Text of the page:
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Among the most original towns that surround the great volcano Etna, Centuripe (district of Enna) is definitely worth a visit. It is not located at the immediate foot of the mountain, but offers spectacular views anyway. Especially during the most powerful eruptions. And whether you see Mount Etna in action or not, Centuripe will not miss surprising you. Because this town hides many historical-artistic treasures. And it itself is a treasure, especially at night when it lights up and takes on a mysterious shape, visible only from above: that of a giant of light!

The “giant” of Centuripe


photo by salvo russo

The first pilots, passengers of scheduled flights, accidentally “discovered” it. Today everyone can see it, thanks to photos taken with drones. Centuripe has the strange and disturbing shape of a giant man. Its oldest core (the thorax), in fact, widens from the hill (the head) and branches out towards the four cardinal points, forming the arms and legs of a mythological being. Even if perhaps it is all just the result of chance. If you are inside the town you will not be able to see the “giant”. You will be an integral part of it yourself. But wherever you are on its “body”, you can admire all around the beauty of Sicilian nature and – on clear days – even the cone of Etna on the horizon.

Centuripe and its millenary history

Centuripe has always been inhabited, even if the first certain traces of the presence of man can be found in the Neolithic excavations that surround the hill. Certainly there was an inhabited area in the 6th century BC, populated mostly by Siculian people. It was the Greeks who founded a city called Kentòripa and exploited the territory . They did obtain a first clay industry and the manufacture of ceramic vases.

With the arrival of the Romans, in the 3rd century BC, Kentòripa became Centum Ripae (one hundred steep cliffs) due to very steep sides of the hill. In these centuries, the processing of ceramics and the agriculture gave Centuripe wealth and importance. It was proven that palaces and temples arose here and that Rome held this place and its inhabitants in high regard. This golden age was followed by dark and sad centuries. Centuripe was sacked several times, during the Arab domination, under the reign of Frederick II and again later, with the Angevins.

In the 15th century, following a violent earthquake, many populations of the coast moved to the old Centum Ripae, now abandoned, and rebuilt it with a new name: Centorbi. Between the 16th and 19th centuries, the town rose from its ruins and returned to have importance. After the unification of Italy for a period it was also a district’s capital. In 1862 it changed its name again to Centuripe. It was the unhappy protagonist of the ferocious battle of 2 and 3 August 1943, during the advance of the Allies against the German army in World War 2. Today the town lives mainly on agriculture, livestock and crafts.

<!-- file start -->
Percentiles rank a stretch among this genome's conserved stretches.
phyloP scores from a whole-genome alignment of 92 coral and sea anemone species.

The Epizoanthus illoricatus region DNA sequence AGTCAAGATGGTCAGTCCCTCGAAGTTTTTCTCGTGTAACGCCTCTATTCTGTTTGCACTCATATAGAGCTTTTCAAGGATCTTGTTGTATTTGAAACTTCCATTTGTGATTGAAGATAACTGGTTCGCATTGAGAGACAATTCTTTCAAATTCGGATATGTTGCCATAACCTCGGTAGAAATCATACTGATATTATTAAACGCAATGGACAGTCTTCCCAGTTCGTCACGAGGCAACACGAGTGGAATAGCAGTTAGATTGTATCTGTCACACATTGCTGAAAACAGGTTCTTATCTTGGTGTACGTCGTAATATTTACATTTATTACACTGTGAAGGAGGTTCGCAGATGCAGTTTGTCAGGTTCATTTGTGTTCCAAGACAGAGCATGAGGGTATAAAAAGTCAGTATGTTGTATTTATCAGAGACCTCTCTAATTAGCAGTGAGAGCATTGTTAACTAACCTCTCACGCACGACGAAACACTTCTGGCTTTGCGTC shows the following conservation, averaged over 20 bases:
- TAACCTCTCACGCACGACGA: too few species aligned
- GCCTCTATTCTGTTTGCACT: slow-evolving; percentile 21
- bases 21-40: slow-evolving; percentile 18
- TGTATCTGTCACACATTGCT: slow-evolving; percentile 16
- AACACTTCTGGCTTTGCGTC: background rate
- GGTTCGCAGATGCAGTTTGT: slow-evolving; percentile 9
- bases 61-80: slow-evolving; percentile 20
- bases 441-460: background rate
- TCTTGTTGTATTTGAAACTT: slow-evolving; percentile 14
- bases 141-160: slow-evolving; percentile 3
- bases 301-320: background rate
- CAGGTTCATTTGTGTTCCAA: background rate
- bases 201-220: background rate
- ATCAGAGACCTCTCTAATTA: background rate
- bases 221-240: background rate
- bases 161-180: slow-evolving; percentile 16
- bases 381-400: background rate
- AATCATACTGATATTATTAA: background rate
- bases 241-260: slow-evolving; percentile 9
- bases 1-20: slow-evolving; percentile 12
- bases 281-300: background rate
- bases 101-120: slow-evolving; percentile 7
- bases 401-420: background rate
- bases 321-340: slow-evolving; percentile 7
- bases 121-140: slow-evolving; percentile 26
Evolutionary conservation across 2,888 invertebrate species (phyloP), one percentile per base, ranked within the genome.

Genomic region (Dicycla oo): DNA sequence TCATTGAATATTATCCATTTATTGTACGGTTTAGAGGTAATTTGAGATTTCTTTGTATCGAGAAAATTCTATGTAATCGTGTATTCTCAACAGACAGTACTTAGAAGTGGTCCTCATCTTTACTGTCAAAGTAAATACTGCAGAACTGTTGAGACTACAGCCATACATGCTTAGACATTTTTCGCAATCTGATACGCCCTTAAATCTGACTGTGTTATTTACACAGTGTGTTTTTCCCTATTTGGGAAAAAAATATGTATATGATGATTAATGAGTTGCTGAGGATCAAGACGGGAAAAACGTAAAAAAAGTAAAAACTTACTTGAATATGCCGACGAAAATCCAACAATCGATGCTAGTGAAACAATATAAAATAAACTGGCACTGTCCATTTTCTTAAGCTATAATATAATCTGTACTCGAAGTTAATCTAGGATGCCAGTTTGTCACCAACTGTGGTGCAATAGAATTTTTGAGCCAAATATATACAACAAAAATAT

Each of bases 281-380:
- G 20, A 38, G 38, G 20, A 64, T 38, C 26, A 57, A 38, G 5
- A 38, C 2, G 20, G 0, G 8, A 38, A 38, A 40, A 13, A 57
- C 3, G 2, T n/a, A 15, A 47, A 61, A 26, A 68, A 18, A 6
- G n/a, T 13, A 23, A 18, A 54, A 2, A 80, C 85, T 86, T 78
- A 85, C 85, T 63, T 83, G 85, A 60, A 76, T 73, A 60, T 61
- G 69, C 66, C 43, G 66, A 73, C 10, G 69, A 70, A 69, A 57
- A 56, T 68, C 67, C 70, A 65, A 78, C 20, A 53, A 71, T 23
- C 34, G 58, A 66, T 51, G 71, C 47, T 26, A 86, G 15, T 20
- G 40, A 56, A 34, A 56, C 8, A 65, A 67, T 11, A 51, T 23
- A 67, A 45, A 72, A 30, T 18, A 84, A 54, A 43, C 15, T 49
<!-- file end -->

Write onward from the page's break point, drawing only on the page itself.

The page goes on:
Why come and visit Centuripe

Beyond the thrill of being “inside the giant” and the beauty of the views, Centuripe offers several interesting tourist itineraries. Its old core still bears the traces of the seventeenth-century rebirth, for example in the pink façade of the cathedral dedicated to the Immaculate Conception. Walking through the center you will find many other churches: St Giuseppe, St Gioacchino, the Announciation, the church of Purgatory …. Do not miss the interior of the church of the Crucifix, where the structure dating to the Roman era is still evident.

Along your walk, you may be surprised by the brick arches that support a local street, which are nothing more than the remains of the Roman Temple of the Augustales. The archaeological excavations of each era are the most exciting itinerary to follow in Centuripe. We point out, among others: the thermal remains of Acqua Amara, the ancient basins of Sorgiva Bagni, not far from the Greek necropolis. And again, the prehistoric necropolis of Contrada Casino, Contrada Cuba, of Borgo Carcaci, the ancient Greek-Roman clay furnaces, the ruins of the Roman town of Piano Pozzi.
Everything that you will not be able to see in the excavation sites is collected at the Archaeological Museum of Centuripe (vases, statues, objects, period tools).

On the road that connects Centuripe to Catania, passing over the Simeto river, the remains of a Roman bridge were also found. Those who want to see Centuripe and its beauties can also choose to visit it during Holy Easter Week. It is worth to see the ancient rites, which are renewed with immortal and evocative processions and traditions. We suggest you to come to Centuripe in spring or summer, so as to avoid bad weather and have the opportunity to admire the panorama of Etna.

How to get there

To get to Centuripe: the most direct way by car is the State Street 121 from Catania, or via the A19 motorway exiting at Catenanuova and continuing on the 121. Alternatively, those arriving from the south can take the State Street 192. The internal railway line which connects Catania and Palermo has a stop at Centuripe station. The nearest airport is Fontanarossa, Catania. (PHOTOS BY: Davide Mauro, above the title; and Salvo Russo)

Autore: Grazia Musumeci

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